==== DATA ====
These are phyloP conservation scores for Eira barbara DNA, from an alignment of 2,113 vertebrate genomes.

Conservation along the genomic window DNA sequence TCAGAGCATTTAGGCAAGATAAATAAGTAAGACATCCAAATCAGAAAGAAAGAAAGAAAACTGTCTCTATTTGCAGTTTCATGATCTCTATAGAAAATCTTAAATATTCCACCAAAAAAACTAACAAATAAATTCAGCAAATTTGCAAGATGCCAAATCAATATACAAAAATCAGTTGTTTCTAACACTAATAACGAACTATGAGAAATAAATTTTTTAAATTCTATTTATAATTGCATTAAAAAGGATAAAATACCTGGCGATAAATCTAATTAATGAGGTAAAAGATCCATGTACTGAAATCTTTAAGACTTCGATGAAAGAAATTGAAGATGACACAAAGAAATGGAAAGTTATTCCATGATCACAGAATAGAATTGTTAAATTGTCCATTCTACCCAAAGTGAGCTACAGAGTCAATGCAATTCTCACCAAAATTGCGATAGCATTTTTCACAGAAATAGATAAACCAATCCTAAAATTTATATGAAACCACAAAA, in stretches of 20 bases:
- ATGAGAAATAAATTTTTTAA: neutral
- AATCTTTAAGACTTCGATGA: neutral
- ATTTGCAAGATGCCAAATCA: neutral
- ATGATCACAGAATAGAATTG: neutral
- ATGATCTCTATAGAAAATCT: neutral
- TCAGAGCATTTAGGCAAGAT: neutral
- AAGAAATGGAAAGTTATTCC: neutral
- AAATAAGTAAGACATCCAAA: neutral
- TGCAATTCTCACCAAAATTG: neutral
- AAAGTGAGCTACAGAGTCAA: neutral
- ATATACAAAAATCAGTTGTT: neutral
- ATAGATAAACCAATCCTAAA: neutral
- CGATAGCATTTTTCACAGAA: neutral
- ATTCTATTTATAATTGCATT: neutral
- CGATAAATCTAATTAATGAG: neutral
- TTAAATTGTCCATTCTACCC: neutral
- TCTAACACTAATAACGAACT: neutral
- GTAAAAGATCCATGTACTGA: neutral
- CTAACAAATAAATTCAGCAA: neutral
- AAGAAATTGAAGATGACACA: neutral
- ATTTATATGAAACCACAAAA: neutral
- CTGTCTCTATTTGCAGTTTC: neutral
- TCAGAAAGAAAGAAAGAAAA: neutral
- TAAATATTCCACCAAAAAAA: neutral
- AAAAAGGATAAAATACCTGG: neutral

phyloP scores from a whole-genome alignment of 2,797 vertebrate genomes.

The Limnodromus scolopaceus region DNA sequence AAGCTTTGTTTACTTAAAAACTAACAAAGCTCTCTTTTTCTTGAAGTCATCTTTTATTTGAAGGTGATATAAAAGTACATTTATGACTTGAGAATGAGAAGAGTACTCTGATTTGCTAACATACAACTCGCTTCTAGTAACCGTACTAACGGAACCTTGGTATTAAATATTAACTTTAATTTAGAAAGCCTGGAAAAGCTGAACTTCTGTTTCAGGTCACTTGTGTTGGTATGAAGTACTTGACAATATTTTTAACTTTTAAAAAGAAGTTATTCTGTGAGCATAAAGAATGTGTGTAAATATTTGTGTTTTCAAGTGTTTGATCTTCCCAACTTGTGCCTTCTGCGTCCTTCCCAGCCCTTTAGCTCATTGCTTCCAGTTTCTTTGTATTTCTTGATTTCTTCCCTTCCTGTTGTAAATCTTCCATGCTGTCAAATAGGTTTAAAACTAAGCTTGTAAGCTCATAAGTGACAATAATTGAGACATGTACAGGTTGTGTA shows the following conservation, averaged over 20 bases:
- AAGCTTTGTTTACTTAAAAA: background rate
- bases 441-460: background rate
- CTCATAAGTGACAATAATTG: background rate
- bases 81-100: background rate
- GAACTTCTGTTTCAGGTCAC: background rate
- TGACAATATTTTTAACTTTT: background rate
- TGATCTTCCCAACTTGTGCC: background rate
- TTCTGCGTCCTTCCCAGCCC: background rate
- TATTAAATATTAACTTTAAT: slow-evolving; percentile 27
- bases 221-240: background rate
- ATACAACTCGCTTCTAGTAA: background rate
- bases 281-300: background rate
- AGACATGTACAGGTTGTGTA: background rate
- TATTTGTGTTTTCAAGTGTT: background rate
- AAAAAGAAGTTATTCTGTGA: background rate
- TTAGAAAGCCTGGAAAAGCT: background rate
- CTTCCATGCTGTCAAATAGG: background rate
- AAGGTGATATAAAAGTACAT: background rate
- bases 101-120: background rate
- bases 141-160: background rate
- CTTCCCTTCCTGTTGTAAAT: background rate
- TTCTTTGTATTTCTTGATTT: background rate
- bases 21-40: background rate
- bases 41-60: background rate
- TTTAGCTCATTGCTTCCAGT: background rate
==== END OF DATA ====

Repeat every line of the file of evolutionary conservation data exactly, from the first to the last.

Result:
These are phyloP conservation scores for Eira barbara DNA, from an alignment of 2,113 vertebrate genomes.

Conservation along the genomic window DNA sequence TCAGAGCATTTAGGCAAGATAAATAAGTAAGACATCCAAATCAGAAAGAAAGAAAGAAAACTGTCTCTATTTGCAGTTTCATGATCTCTATAGAAAATCTTAAATATTCCACCAAAAAAACTAACAAATAAATTCAGCAAATTTGCAAGATGCCAAATCAATATACAAAAATCAGTTGTTTCTAACACTAATAACGAACTATGAGAAATAAATTTTTTAAATTCTATTTATAATTGCATTAAAAAGGATAAAATACCTGGCGATAAATCTAATTAATGAGGTAAAAGATCCATGTACTGAAATCTTTAAGACTTCGATGAAAGAAATTGAAGATGACACAAAGAAATGGAAAGTTATTCCATGATCACAGAATAGAATTGTTAAATTGTCCATTCTACCCAAAGTGAGCTACAGAGTCAATGCAATTCTCACCAAAATTGCGATAGCATTTTTCACAGAAATAGATAAACCAATCCTAAAATTTATATGAAACCACAAAA, in stretches of 20 bases:
- ATGAGAAATAAATTTTTTAA: neutral
- AATCTTTAAGACTTCGATGA: neutral
- ATTTGCAAGATGCCAAATCA: neutral
- ATGATCACAGAATAGAATTG: neutral
- ATGATCTCTATAGAAAATCT: neutral
- TCAGAGCATTTAGGCAAGAT: neutral
- AAGAAATGGAAAGTTATTCC: neutral
- AAATAAGTAAGACATCCAAA: neutral
- TGCAATTCTCACCAAAATTG: neutral
- AAAGTGAGCTACAGAGTCAA: neutral
- ATATACAAAAATCAGTTGTT: neutral
- ATAGATAAACCAATCCTAAA: neutral
- CGATAGCATTTTTCACAGAA: neutral
- ATTCTATTTATAATTGCATT: neutral
- CGATAAATCTAATTAATGAG: neutral
- TTAAATTGTCCATTCTACCC: neutral
- TCTAACACTAATAACGAACT: neutral
- GTAAAAGATCCATGTACTGA: neutral
- CTAACAAATAAATTCAGCAA: neutral
- AAGAAATTGAAGATGACACA: neutral
- ATTTATATGAAACCACAAAA: neutral
- CTGTCTCTATTTGCAGTTTC: neutral
- TCAGAAAGAAAGAAAGAAAA: neutral
- TAAATATTCCACCAAAAAAA: neutral
- AAAAAGGATAAAATACCTGG: neutral

phyloP scores from a whole-genome alignment of 2,797 vertebrate genomes.

The Limnodromus scolopaceus region DNA sequence AAGCTTTGTTTACTTAAAAACTAACAAAGCTCTCTTTTTCTTGAAGTCATCTTTTATTTGAAGGTGATATAAAAGTACATTTATGACTTGAGAATGAGAAGAGTACTCTGATTTGCTAACATACAACTCGCTTCTAGTAACCGTACTAACGGAACCTTGGTATTAAATATTAACTTTAATTTAGAAAGCCTGGAAAAGCTGAACTTCTGTTTCAGGTCACTTGTGTTGGTATGAAGTACTTGACAATATTTTTAACTTTTAAAAAGAAGTTATTCTGTGAGCATAAAGAATGTGTGTAAATATTTGTGTTTTCAAGTGTTTGATCTTCCCAACTTGTGCCTTCTGCGTCCTTCCCAGCCCTTTAGCTCATTGCTTCCAGTTTCTTTGTATTTCTTGATTTCTTCCCTTCCTGTTGTAAATCTTCCATGCTGTCAAATAGGTTTAAAACTAAGCTTGTAAGCTCATAAGTGACAATAATTGAGACATGTACAGGTTGTGTA shows the following conservation, averaged over 20 bases:
- AAGCTTTGTTTACTTAAAAA: background rate
- bases 441-460: background rate
- CTCATAAGTGACAATAATTG: background rate
- bases 81-100: background rate
- GAACTTCTGTTTCAGGTCAC: background rate
- TGACAATATTTTTAACTTTT: background rate
- TGATCTTCCCAACTTGTGCC: background rate
- TTCTGCGTCCTTCCCAGCCC: background rate
- TATTAAATATTAACTTTAAT: slow-evolving; percentile 27
- bases 221-240: background rate
- ATACAACTCGCTTCTAGTAA: background rate
- bases 281-300: background rate
- AGACATGTACAGGTTGTGTA: background rate
- TATTTGTGTTTTCAAGTGTT: background rate
- AAAAAGAAGTTATTCTGTGA: background rate
- TTAGAAAGCCTGGAAAAGCT: background rate
- CTTCCATGCTGTCAAATAGG: background rate
- AAGGTGATATAAAAGTACAT: background rate
- bases 101-120: background rate
- bases 141-160: background rate
- CTTCCCTTCCTGTTGTAAAT: background rate
- TTCTTTGTATTTCTTGATTT: background rate
- bases 21-40: background rate
- bases 41-60: background rate
- TTTAGCTCATTGCTTCCAGT: background rate